Originally, “Jack o’lantern” meant “man with a lantern,” but was later used to describe the lights that floated over bogs, swamps and marshes. Before science provided possible explanations for these lights, many believed the illuminations to be wandering spirits. Irish children carved lanterns out of turnips and carried them about, simulating the floating lights to scare friends and neighbors.
When the Irish immigrated to North America, they found pumpkins ideal for vegetable lanterns. With its hard, smooth outside rind, the orange Curcurbita was perfect for sculpting scary designs. Carving jack o'lanterns became a popular American Halloween tradition.
Chemical Reactions of Swamp Gases
What was the real cause of the ghost lights? When Italian physicist Alessandro Volta discovered methane in 1776, he posited that the swamp gas interacting with natural electricity produced the swamp lights. Although his hypothesis did not receive much support at the time, it is now generally accepted that the lights are produced by the oxidation of phosphine (PH3), diphosphane (P2H4), and methane (CH4). Created by organic decay, these compounds can cause photon emissions. Only small amounts of phosphine and diphosphane mixtures would be needed to ignite the more plentiful methane to create the swamp lights.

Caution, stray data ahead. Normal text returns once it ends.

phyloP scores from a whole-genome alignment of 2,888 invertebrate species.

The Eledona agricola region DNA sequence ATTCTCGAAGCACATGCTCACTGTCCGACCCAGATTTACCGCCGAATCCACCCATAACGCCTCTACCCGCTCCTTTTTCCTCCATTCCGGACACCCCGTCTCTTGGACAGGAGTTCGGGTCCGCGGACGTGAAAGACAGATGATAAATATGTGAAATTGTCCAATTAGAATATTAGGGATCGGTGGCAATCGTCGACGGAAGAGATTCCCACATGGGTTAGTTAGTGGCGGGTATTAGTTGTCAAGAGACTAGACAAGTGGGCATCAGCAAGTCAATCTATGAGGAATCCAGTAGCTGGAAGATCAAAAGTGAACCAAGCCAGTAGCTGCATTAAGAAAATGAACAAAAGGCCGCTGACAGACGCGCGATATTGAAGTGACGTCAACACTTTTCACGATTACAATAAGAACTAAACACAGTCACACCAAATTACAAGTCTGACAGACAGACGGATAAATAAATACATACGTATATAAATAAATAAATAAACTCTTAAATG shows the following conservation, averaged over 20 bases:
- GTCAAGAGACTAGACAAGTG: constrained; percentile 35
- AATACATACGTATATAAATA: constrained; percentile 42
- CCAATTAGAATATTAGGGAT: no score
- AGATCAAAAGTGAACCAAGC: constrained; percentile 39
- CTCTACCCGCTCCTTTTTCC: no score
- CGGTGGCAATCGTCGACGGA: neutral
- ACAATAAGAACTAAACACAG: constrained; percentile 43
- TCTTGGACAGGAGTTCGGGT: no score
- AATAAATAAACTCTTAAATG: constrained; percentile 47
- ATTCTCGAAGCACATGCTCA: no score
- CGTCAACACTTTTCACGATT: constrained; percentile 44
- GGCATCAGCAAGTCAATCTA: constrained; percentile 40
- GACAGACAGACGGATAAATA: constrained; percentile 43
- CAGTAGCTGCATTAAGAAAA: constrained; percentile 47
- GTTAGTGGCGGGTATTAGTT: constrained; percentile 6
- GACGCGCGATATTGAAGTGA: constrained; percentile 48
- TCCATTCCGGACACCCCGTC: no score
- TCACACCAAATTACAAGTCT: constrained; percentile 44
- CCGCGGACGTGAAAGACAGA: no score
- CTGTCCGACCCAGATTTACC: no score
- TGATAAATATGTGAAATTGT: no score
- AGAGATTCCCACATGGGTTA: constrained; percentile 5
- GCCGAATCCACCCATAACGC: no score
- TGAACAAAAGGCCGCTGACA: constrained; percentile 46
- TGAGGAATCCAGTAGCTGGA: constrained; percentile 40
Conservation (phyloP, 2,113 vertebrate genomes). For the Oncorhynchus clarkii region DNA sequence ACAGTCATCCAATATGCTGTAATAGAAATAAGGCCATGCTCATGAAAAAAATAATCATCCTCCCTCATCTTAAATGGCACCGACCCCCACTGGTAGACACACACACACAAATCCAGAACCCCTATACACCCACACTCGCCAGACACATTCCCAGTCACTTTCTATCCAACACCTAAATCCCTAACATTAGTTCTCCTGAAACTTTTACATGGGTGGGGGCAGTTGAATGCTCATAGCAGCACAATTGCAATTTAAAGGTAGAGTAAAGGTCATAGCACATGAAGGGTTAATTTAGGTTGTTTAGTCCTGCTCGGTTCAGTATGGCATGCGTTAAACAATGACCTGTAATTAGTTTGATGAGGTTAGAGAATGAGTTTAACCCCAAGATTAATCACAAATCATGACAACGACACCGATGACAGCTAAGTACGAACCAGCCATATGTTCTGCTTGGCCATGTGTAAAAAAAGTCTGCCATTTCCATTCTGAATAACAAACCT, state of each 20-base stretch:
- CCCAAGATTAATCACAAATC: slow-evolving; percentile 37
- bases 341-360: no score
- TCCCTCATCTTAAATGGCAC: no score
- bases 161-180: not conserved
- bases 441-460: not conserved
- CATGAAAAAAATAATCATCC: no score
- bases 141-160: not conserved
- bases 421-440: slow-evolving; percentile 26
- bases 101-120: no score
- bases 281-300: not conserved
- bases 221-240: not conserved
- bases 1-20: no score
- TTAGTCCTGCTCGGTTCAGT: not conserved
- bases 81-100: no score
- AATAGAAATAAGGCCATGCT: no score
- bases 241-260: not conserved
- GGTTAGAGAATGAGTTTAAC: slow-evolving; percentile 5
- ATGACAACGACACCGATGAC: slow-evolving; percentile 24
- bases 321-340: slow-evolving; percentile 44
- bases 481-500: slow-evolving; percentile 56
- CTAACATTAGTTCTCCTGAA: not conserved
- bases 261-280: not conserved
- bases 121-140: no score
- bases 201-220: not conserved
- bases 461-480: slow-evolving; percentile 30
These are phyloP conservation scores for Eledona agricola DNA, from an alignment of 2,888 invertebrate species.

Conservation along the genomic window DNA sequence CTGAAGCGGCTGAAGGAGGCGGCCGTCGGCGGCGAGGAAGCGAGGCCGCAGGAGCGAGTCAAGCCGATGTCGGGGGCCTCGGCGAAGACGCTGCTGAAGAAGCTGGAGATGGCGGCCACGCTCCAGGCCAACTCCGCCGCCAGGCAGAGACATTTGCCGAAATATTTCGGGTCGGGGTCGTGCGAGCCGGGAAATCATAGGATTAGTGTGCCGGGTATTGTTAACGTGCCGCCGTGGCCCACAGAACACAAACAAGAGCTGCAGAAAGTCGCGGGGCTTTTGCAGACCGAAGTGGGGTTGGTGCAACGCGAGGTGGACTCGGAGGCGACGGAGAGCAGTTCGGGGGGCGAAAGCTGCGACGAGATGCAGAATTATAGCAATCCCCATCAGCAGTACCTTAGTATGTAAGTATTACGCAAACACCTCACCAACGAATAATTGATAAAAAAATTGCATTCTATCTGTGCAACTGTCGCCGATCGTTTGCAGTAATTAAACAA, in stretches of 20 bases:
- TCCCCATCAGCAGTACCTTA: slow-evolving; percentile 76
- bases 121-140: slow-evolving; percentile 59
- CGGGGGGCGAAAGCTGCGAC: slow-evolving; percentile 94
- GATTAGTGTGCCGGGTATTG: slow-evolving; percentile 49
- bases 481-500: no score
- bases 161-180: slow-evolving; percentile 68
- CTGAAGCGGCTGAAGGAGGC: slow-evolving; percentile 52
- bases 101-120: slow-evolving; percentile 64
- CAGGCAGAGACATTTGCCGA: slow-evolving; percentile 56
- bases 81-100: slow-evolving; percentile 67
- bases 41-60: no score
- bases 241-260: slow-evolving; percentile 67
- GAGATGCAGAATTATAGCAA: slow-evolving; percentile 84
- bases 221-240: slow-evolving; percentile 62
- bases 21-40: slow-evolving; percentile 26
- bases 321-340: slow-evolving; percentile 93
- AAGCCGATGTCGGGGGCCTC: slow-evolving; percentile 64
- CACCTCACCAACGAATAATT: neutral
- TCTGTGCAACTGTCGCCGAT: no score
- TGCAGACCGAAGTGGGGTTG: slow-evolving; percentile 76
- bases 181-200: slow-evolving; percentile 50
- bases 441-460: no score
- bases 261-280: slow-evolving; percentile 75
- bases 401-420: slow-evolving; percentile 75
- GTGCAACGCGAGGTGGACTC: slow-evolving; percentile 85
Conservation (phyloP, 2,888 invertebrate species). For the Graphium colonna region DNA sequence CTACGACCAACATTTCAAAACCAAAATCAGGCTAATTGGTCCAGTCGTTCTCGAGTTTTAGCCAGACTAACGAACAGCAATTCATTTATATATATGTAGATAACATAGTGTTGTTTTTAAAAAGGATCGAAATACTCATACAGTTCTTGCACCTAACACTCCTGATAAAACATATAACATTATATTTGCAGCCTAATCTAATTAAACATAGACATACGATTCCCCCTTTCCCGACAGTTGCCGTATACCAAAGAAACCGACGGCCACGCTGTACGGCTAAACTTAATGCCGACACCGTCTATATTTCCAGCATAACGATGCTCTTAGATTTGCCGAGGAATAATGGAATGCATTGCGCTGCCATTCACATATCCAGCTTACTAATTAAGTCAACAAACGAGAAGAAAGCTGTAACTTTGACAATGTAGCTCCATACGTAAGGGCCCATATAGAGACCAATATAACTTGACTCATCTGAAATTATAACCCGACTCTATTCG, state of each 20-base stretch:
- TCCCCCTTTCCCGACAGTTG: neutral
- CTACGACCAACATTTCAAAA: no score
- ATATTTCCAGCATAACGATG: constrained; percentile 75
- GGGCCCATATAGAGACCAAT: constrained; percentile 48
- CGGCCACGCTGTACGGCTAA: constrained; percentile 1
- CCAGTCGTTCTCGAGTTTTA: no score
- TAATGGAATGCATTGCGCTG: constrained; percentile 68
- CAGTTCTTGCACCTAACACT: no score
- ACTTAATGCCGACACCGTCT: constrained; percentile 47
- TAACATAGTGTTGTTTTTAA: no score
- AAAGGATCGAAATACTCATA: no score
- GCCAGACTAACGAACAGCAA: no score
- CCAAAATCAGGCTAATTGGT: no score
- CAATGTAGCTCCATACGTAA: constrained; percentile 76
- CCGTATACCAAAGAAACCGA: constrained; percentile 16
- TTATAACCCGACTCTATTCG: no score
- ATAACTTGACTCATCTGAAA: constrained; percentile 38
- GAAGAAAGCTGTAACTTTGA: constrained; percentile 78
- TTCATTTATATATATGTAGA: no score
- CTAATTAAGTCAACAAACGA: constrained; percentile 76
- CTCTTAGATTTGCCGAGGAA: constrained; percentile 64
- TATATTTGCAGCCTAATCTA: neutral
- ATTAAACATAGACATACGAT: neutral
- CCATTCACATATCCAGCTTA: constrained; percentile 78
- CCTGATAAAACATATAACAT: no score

An alternative modern explanation for the lights could be cold flames. These are luminescent pre-combustion auras produced when certain compounds are heated to just below ignition point. Cold flames are usually bluish in color and create very little heat. They occur in an assortment of compounds, including hydrocarbons, alcohols, aldehydes, oils, acids, and waxes. Whether cold flames occur naturally is not known, though many of the compounds which produce cold flames are the byproducts of organic decay.
Other modern hypotheses for the ghost lights include the bio-luminescence of fungus and insects, and the geologic phenomenon of piezoelectricity created under tectonic strain.
At CPG, we pumped our pumpkin full of liquid nitrogen, which we usually use for DMA, TGA, FTIR, and LC-MS. Because we're not just great at solving your polymer problems, we also know how to have some Halloween fun.